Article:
plan firms?
Yes
52. Do you agree with the notification requirements and guidance we are introducing
into SUP 15?
Yes
53. Do you have any comments on the reporting requirements set out in this CP?
On Prudential information the CP seems to suggest half yearly reporting including a
Solvency Assessment Report – which elsewhere (4.30) it is suggested is carried out
annually. The need for half-yearly assessments are not in our view necessary.
We think some of the timings required for preparation and submission of such reports
may be challenging and require significant changes to models. This is particularly the
case where the report has to be agreed by both Trustees and the provider.
54. Do you agree with the proposal for the FCA to impose an administration fee on
funeral plan firms for late submission?
Yes
55. Do you have any comments on our proposal to apply the same approach to
enforcement investigations and actions to funeral Plan firms as we do to other
regulated firms, as set out in EG?
We agree with this proposal in broad terms. However, there is a question as to the
degree to which events that occurred prior to FCA regulation can be considered as
part of any enforcement process. We believe any such retrospective approach would
be inappropriate and the Rules should be clear that this is the case.
56. Do you have any comments on our proposal to follow the same procedures for
decision-making and imposing penalties in relation to funeral plan firms and
individuals set out in DEPP?
Yes, but see answer to Q.55.
57. Do you have any comments on our cost benefit analysis?
The consultation when together does not reveal a sufficient understanding of the
product or the market. We acknowledge that you have engaged with some providers,
but presumably only those with the resources to do so and with the motivation to
influence the regulations to their advantage.
The questionnaire sent to providers would have been completed with no appreciation
of the scope of your eventual proposals. Especially by those providers with no
experience of FCA regulations.
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The quantification of harm is fundamentally flawed as it relies on out-of-date
information (Fairer Finance report from a market that is radically different than exists
today) and anecdotal information to extrapolate to the whole market. For example, the
assertion that commission leads to increased prices is wrong, commission rates for
different products do not tend to vary and clawback is in place for very many
providers. This extrapolation overstates the harm and overstates the potential benefit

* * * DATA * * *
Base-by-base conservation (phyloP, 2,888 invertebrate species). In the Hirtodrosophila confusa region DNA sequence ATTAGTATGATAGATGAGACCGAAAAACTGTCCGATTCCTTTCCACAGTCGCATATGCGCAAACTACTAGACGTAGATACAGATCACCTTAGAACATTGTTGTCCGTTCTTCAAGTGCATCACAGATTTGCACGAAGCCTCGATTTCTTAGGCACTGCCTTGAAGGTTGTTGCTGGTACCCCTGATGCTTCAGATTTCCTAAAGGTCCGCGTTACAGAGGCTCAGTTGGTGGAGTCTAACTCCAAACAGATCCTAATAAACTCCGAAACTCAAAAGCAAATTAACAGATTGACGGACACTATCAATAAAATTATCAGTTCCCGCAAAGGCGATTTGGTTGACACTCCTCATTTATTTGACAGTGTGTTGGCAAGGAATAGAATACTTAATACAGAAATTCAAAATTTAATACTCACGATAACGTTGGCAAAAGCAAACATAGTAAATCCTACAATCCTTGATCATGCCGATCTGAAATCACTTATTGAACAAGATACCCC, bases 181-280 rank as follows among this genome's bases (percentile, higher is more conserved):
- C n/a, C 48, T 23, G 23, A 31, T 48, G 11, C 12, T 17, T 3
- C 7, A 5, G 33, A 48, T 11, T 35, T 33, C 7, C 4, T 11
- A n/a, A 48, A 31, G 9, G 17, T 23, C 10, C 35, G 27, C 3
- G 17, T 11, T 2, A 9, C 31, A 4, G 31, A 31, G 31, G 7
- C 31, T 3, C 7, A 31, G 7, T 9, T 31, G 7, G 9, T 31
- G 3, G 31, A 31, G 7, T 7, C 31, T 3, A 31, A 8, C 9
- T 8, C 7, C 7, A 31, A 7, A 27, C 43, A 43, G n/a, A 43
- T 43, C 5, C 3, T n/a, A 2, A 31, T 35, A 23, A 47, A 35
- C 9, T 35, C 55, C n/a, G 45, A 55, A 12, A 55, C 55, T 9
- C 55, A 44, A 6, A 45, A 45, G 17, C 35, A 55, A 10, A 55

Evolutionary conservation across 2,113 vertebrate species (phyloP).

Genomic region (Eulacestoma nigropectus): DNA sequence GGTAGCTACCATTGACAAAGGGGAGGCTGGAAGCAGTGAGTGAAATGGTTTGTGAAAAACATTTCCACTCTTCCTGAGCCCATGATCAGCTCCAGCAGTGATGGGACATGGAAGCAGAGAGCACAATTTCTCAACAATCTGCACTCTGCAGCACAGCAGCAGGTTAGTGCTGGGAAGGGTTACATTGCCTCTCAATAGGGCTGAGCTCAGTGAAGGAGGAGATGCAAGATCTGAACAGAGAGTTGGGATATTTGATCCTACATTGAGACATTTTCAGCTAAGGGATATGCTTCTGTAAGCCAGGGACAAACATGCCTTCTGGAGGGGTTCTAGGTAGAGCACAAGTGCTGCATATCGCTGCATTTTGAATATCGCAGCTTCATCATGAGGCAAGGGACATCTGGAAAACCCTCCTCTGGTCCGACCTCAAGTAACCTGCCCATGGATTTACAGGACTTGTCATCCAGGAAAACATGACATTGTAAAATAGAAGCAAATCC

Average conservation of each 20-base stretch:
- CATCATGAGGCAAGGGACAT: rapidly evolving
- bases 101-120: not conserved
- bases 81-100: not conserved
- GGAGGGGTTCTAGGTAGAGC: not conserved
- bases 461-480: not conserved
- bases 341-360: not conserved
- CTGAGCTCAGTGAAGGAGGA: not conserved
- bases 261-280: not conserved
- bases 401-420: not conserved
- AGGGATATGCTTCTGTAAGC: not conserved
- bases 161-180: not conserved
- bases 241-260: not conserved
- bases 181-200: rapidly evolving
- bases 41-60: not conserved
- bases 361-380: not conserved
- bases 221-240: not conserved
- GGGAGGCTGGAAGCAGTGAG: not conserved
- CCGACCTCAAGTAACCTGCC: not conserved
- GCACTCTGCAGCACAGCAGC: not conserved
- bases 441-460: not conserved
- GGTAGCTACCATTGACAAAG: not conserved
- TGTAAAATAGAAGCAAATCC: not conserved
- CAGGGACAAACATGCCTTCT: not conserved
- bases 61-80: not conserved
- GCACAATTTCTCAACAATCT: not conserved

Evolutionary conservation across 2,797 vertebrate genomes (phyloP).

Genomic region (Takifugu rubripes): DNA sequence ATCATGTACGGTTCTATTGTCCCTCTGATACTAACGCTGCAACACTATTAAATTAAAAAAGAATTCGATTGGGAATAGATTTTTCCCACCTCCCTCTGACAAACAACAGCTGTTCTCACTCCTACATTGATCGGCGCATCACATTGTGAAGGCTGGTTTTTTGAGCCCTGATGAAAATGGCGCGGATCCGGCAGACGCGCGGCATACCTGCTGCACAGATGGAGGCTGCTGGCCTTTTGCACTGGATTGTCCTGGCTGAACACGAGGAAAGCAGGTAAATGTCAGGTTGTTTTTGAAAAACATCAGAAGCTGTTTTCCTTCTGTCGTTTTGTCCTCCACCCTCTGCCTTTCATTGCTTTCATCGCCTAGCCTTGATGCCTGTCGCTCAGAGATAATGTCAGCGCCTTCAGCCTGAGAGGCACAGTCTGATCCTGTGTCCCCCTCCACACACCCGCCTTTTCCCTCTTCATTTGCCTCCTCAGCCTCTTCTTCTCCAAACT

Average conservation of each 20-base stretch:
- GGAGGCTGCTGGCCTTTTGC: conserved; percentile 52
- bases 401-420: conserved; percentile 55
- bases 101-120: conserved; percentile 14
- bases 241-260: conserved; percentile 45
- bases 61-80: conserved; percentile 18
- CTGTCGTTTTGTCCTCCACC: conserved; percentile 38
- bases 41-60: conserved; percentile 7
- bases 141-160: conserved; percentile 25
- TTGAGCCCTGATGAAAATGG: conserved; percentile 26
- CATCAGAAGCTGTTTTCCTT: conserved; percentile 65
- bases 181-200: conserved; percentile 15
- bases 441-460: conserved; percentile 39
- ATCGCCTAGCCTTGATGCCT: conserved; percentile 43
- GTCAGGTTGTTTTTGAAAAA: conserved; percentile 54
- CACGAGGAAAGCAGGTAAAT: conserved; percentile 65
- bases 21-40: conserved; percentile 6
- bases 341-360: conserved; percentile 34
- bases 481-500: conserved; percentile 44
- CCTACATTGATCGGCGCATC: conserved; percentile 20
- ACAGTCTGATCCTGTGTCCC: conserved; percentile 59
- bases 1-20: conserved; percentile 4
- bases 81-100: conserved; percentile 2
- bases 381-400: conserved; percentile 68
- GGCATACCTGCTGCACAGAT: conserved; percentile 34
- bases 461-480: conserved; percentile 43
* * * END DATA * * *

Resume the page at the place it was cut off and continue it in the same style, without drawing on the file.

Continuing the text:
of any changes to a material extent.
Paragraph 20 of the CBA makes an assertion about concerns over solvency of trustbased models without justifying in any way why the FCA do not have similar
concerns over insurance-based models. In this sense we are referring to solvency not
in terms of provider failure but in terms of being able to meet future liabilities – that
is, how the Plan Provider can be satisfied that the proceeds of an insurance plan will
be sufficient to pay for the funeral.
The ban on instalment plans without an insurance guarantee fundamentally
misunderstands the market and is likely to lead to a harmful shift to Over 50 plans.
The costs of this will be borne by the consumers. The benefits will be enjoyed by the
distributors of Over50s through commission and, of course, by the insurance
companies providing the products. You do not indicate why you find this product
acceptable in spite of its flaws.
Paragraph 32, in particular Figures 2 and 3, is, we believe, flawed. To suggest these
proposals will lead to lower consumer prices is frankly astonishing. We believe that
the FCA have got this wrong and that these changes will result in increased costs,
reduced competition and thousands of existing customers losing out. We question
how this can be justified and be a price worth paying by consumers.
We believe you should disclose which industry participants you consulted in the
period July to November 2020. We note you did not ask the FPA for any information
relating to complaints about instalments. In fact, there were no such complaints
referred to us in 2020.
Plan drawdowns increased in 2020 for two principal reasons. First the number of
excess deaths which could reasonably account for around c. 15.000-20,000
drawdowns and then the fact that the number of plans having been in force for longer
has increased. Using the 99,000 number from CMA in 2018 understates future
drawdowns.
We are astonished by the suggested on-off cost of c. £40m and only mildly less
astonished by the annual cost suggested. To then leap to these leading to lower prices
for consumers does in our view require some imagination. However, we fear that the
costs are still understated, and we also note that the benefits require some blind faith
to get anywhere near justifying the costs. In terms of costs understatement, our
assessment is the following:
– Nowhere in the analysis is any cost attributed to those existing plan holders who
will lose out as a consequence of their firm not being authorised. We believe this
could be thousands of individuals and the costs could be very significant.